Being an open source project we have a very strong and active community which not only supports our users but also provides a lot of integrations and tools, e.g. drivers, database migration or visualization libraries.

Vaadin: Vaadin is all about bridging the gap between developer productivity and end-user experience. In today’s world IT system users expect the same usability that Facebook, Google or other consumer products give but are too often faced by messy, boring enterprise systems at their work. The reason for this is that Business applications usually have hundreds of screens and a low budget compared to consumer products that only have a few screens and a larger budget per screen. Vaadin solves this by wrapping HTML5 components into powerful Java server-side APIs that enable users create beautiful UIs with a minimal amount of work.

Who are your main users and how do they use your technology?

openHAB: The target group for openHAB are tech-savvy users who want to avoid a vendor lock-in and stay in control of their data. Most of them are private users that operate their own home, but we also see more and more deployments at universities and research institutes as well as in commercial projects.

Neo4j: As Neo4j provides ease in managing highly connected information as well as high query performance, it can be used in a lot of different domains. Our users build custom applications or extend existing applications with new functionality that is not feasible to build on other databases either because the realtime performance on complex queries is not available or the highly connected domain is not efficiently and correctly representable int he database.

We have way too many use-cases to name them all, here are just a few:

  • Fraud detection in banking and retail,
  • Routing in logistics (eBay) and map-handling (TomTom).
  • Recommendations in retail (Walmart) and other asset management,
  • Software analysis
  • Master data (Pitney Bowes) and Supply chain management (Elementum) and many more.

Other unusual use-cases are managing game economies (Gamesys) or creative collaborations of artistic users (FiftyThree with Mix@Paper).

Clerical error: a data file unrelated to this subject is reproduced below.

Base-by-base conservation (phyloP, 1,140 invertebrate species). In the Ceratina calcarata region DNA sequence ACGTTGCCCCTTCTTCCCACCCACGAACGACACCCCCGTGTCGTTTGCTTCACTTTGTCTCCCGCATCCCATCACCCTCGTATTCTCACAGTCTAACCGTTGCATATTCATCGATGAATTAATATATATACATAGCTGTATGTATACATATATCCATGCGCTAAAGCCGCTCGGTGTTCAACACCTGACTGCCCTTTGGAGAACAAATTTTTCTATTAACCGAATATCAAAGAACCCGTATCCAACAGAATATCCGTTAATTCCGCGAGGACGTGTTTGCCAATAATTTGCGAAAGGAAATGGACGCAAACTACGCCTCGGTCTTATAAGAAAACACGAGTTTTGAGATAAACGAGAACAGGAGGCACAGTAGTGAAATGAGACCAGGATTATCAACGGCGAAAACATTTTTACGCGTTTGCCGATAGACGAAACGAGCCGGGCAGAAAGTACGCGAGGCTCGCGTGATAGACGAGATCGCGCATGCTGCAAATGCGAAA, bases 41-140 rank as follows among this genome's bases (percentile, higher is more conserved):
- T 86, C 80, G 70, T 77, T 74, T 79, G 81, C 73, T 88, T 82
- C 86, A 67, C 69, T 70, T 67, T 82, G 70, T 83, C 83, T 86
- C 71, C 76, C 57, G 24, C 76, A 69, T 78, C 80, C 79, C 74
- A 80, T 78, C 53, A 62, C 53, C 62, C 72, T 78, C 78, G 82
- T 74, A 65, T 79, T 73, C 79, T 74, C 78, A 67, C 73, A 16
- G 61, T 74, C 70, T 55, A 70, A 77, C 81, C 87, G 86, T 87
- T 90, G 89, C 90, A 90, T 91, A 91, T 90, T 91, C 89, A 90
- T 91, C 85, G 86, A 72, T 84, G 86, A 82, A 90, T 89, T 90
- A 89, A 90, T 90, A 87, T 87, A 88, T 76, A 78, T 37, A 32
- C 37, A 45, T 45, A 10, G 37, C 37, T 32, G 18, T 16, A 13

Vaadin: Vaadin’s main users are developers building business applications. Developers that care about their end-product and want to solve business problems instead of banging their head in the wall with technical incompatibilities.

JRebel (ZeroTurnaround): Our users are Java developers, even freelancer or lone developers get value, whether their using an application server or writing desktop/console applications. The larger the team and application, the larger the benefit as there are longer redeploy times and often more opportunities to be taken out of the productivity flow.

What’s on the roadmap for you?

Neo4j: On our roadmap are future performance improvements; we’re working on a new runtime for our query language Cypher which will allow us to compile your queries down to machine code to run way faster.
Two other areas that we’re heavily investing into is scale, both in numbers (size of your graph) but also scale out, i.e. a distributed native graph database. Although even large Neo4j deployments don’t require these features yet, the perception that scale (out) is required from the outset is something we want to deal with early on.

Vaadin: Being open source means that our roadmaps are open to the public at vaadin.com/roadmap – our next iteration of Vaadin Framework includes new features to the grid component that makes it possible to showcase millions of rows of data in a sortable and lightweight UI. We also follow the latest trends on web components and a visual designer for creating your applications with.

JRebel (ZeroTurnaround): Well, we just released an optimizer for Eclipse, ZeroTurnaround’s first free tool. I can tell you that we’ve got a lot more stuff that we’re excited about coming throughout the year, keep an eye out!

openHAB: After having contributed major parts of openHAB 1 to the Eclipse Foundation last year, which was the initial seed for the Eclipse SmartHome project, we are currently working on openHAB 2, which will be based on Eclipse SmartHome. This will come with many new features like auto discovery of devices and administration user interfaces, which will make openHAB more attractive for normal users that do not have any IT background. Besides this work, openHAB 1 continues to be actively maintained and the version 1.7 is scheduled for May 25, which will again come with many new additional bindings to integrate with even more systems.

Author
Coman Hamilton
Coman was Editor of JAXenter.com at S&S Media Group. He has a master's degree in cultural studies and has written and edited content for numerous news, tech and culture websites and magazines, as well as several ad agencies.